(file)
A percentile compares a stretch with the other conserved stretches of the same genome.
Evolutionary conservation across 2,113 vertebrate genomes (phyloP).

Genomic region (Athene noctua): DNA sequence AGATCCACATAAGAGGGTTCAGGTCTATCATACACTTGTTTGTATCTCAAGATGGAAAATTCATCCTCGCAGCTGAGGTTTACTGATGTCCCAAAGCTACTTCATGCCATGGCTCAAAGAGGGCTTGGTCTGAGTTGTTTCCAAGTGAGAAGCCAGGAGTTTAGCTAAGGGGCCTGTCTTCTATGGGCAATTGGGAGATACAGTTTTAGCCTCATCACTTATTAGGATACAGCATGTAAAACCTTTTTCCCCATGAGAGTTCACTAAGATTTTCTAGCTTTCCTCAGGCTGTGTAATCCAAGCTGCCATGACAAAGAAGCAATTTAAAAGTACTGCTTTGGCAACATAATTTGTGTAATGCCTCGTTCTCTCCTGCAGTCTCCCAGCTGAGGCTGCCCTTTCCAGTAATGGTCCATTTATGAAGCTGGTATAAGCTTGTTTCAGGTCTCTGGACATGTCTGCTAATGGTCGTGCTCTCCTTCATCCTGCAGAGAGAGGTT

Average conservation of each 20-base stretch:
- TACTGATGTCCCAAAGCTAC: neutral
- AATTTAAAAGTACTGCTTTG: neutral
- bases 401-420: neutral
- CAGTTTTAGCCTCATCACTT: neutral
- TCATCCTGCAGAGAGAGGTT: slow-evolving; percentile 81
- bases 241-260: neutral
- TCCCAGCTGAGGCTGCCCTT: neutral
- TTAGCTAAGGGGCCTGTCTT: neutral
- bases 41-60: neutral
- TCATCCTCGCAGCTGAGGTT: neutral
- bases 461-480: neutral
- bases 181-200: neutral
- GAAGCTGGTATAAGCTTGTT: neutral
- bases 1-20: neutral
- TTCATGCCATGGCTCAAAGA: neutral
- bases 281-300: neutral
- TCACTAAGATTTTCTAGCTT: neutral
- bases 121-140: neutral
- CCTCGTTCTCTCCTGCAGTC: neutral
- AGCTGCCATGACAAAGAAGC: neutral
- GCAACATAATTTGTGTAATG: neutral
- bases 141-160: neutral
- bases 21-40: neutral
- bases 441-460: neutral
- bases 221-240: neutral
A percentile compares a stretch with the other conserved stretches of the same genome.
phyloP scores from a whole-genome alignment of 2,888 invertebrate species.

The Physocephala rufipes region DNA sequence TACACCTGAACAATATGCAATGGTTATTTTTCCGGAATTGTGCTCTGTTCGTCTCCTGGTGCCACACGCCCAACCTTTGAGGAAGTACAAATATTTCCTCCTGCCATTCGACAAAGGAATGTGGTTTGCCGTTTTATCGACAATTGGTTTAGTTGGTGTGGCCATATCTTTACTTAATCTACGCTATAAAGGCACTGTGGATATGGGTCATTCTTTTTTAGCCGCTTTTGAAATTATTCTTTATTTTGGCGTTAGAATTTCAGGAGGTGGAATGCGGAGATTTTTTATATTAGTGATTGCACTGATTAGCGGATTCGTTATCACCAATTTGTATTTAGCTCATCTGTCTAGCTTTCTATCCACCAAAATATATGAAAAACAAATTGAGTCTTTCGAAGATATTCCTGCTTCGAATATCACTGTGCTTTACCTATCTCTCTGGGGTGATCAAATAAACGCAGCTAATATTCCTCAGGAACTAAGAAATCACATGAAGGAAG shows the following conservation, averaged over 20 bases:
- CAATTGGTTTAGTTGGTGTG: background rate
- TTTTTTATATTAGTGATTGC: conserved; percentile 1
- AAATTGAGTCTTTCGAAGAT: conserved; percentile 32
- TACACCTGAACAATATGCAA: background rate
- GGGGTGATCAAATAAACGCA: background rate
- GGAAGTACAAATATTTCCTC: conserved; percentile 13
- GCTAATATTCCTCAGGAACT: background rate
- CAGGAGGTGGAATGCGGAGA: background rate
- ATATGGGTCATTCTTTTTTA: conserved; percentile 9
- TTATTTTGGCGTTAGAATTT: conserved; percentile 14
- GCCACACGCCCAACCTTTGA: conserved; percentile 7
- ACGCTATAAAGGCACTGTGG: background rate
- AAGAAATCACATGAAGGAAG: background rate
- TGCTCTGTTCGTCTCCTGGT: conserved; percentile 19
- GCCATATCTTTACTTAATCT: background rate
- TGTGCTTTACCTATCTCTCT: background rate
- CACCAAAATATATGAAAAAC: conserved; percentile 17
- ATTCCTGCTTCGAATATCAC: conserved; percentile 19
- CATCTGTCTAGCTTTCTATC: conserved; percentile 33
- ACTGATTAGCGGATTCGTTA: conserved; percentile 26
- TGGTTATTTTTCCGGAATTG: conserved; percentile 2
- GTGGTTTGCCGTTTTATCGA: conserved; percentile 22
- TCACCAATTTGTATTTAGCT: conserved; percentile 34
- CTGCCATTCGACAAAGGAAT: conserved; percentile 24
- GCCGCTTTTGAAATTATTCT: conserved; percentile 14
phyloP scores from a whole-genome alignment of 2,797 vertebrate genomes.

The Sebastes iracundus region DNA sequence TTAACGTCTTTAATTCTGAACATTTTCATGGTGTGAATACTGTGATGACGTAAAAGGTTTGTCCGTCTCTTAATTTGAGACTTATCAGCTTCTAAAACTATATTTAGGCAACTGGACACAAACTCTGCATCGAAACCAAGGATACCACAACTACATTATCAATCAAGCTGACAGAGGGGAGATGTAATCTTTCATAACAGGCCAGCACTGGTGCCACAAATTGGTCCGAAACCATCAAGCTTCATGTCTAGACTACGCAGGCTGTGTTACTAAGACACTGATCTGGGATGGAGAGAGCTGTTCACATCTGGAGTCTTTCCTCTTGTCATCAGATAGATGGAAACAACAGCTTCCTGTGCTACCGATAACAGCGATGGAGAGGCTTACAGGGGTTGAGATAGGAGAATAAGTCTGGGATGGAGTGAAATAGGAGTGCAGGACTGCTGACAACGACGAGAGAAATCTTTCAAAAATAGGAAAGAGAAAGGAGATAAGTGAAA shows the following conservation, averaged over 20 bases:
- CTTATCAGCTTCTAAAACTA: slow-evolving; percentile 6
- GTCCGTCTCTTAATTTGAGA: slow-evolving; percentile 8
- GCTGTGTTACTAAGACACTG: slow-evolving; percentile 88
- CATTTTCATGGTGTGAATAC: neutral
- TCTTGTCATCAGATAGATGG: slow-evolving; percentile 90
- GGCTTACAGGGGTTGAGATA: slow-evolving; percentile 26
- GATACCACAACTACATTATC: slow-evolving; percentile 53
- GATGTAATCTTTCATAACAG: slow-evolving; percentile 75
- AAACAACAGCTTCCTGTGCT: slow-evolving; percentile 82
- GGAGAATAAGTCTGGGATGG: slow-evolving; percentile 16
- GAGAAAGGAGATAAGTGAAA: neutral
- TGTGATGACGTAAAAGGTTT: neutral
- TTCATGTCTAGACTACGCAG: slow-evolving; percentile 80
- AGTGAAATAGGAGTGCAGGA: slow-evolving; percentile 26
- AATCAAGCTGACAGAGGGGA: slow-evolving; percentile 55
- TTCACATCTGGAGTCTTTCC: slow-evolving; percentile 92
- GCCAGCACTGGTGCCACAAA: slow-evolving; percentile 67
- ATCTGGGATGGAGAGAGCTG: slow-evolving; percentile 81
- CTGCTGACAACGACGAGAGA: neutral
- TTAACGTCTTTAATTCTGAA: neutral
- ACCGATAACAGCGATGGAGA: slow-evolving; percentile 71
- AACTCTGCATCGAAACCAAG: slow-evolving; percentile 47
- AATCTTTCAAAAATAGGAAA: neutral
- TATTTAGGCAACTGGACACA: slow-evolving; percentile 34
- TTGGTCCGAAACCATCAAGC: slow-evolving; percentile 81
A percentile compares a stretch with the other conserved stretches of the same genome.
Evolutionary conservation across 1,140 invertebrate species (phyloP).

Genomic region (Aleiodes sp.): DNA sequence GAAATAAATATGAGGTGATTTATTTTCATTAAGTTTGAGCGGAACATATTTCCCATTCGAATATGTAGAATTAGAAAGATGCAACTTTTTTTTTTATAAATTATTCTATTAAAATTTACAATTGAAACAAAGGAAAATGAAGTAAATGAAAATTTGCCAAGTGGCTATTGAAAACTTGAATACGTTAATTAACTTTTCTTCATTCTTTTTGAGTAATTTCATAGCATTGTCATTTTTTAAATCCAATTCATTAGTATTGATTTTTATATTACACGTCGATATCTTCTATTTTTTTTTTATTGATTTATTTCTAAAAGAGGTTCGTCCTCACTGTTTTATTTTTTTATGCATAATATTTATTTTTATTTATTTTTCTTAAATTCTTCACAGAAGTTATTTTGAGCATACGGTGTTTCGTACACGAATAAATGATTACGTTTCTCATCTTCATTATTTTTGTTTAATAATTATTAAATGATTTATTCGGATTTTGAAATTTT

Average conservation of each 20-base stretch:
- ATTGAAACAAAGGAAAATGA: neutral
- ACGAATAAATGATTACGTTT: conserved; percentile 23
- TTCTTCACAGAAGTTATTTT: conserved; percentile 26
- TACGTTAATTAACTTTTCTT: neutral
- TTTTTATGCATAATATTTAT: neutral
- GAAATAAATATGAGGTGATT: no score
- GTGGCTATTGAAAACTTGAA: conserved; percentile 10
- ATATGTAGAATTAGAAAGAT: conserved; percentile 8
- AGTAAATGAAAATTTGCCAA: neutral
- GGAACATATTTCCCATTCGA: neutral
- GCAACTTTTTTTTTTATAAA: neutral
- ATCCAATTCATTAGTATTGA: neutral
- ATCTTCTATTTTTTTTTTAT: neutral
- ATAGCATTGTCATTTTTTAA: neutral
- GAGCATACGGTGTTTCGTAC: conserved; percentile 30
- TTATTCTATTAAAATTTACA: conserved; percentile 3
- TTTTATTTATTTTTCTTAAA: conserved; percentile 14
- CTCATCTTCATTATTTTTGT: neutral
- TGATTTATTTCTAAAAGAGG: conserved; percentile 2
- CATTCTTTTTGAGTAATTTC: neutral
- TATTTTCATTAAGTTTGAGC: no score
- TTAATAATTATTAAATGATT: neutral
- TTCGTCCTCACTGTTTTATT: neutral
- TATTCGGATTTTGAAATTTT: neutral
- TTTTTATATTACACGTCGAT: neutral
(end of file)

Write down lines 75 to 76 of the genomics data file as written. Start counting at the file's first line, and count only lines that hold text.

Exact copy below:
- TTCACATCTGGAGTCTTTCC: slow-evolving; percentile 92
- GCCAGCACTGGTGCCACAAA: slow-evolving; percentile 67